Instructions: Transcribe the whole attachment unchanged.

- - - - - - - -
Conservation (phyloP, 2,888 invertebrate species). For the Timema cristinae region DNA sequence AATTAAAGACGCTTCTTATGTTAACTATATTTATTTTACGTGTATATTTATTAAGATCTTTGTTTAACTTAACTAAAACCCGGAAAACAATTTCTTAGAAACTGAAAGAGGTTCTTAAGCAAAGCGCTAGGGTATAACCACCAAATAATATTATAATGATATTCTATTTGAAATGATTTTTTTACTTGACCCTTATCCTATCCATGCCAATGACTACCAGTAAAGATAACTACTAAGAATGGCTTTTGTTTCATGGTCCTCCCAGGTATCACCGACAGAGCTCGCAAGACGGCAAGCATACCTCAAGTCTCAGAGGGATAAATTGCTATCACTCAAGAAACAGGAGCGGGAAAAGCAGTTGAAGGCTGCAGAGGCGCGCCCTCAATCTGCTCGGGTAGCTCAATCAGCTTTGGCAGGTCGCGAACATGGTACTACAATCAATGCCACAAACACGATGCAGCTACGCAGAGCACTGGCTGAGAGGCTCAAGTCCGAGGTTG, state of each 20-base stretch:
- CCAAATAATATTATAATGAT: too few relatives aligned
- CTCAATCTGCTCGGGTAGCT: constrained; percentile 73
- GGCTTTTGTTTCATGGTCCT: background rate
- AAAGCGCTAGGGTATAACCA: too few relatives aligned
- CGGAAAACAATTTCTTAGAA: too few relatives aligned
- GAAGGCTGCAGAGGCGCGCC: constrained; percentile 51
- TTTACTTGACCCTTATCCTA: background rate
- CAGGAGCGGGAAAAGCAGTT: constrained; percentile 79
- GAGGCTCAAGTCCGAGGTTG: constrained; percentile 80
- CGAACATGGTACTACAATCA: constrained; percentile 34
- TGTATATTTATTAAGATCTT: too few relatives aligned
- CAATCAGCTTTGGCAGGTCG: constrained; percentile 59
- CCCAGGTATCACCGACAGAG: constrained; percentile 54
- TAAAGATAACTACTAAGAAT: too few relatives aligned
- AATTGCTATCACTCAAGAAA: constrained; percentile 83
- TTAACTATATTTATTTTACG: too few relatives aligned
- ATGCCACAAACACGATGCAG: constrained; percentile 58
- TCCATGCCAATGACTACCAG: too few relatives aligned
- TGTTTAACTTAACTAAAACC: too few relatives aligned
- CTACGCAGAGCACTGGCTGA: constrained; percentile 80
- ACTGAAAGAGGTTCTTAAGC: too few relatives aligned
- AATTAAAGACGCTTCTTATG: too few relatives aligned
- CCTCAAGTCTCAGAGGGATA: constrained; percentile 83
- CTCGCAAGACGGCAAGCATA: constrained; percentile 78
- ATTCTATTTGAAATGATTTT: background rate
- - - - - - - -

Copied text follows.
Conservation (phyloP, 2,888 invertebrate species). For the Timema cristinae region DNA sequence AATTAAAGACGCTTCTTATGTTAACTATATTTATTTTACGTGTATATTTATTAAGATCTTTGTTTAACTTAACTAAAACCCGGAAAACAATTTCTTAGAAACTGAAAGAGGTTCTTAAGCAAAGCGCTAGGGTATAACCACCAAATAATATTATAATGATATTCTATTTGAAATGATTTTTTTACTTGACCCTTATCCTATCCATGCCAATGACTACCAGTAAAGATAACTACTAAGAATGGCTTTTGTTTCATGGTCCTCCCAGGTATCACCGACAGAGCTCGCAAGACGGCAAGCATACCTCAAGTCTCAGAGGGATAAATTGCTATCACTCAAGAAACAGGAGCGGGAAAAGCAGTTGAAGGCTGCAGAGGCGCGCCCTCAATCTGCTCGGGTAGCTCAATCAGCTTTGGCAGGTCGCGAACATGGTACTACAATCAATGCCACAAACACGATGCAGCTACGCAGAGCACTGGCTGAGAGGCTCAAGTCCGAGGTTG, state of each 20-base stretch:
- CCAAATAATATTATAATGAT: too few relatives aligned
- CTCAATCTGCTCGGGTAGCT: constrained; percentile 73
- GGCTTTTGTTTCATGGTCCT: background rate
- AAAGCGCTAGGGTATAACCA: too few relatives aligned
- CGGAAAACAATTTCTTAGAA: too few relatives aligned
- GAAGGCTGCAGAGGCGCGCC: constrained; percentile 51
- TTTACTTGACCCTTATCCTA: background rate
- CAGGAGCGGGAAAAGCAGTT: constrained; percentile 79
- GAGGCTCAAGTCCGAGGTTG: constrained; percentile 80
- CGAACATGGTACTACAATCA: constrained; percentile 34
- TGTATATTTATTAAGATCTT: too few relatives aligned
- CAATCAGCTTTGGCAGGTCG: constrained; percentile 59
- CCCAGGTATCACCGACAGAG: constrained; percentile 54
- TAAAGATAACTACTAAGAAT: too few relatives aligned
- AATTGCTATCACTCAAGAAA: constrained; percentile 83
- TTAACTATATTTATTTTACG: too few relatives aligned
- ATGCCACAAACACGATGCAG: constrained; percentile 58
- TCCATGCCAATGACTACCAG: too few relatives aligned
- TGTTTAACTTAACTAAAACC: too few relatives aligned
- CTACGCAGAGCACTGGCTGA: constrained; percentile 80
- ACTGAAAGAGGTTCTTAAGC: too few relatives aligned
- AATTAAAGACGCTTCTTATG: too few relatives aligned
- CCTCAAGTCTCAGAGGGATA: constrained; percentile 83
- CTCGCAAGACGGCAAGCATA: constrained; percentile 78
- ATTCTATTTGAAATGATTTT: background rate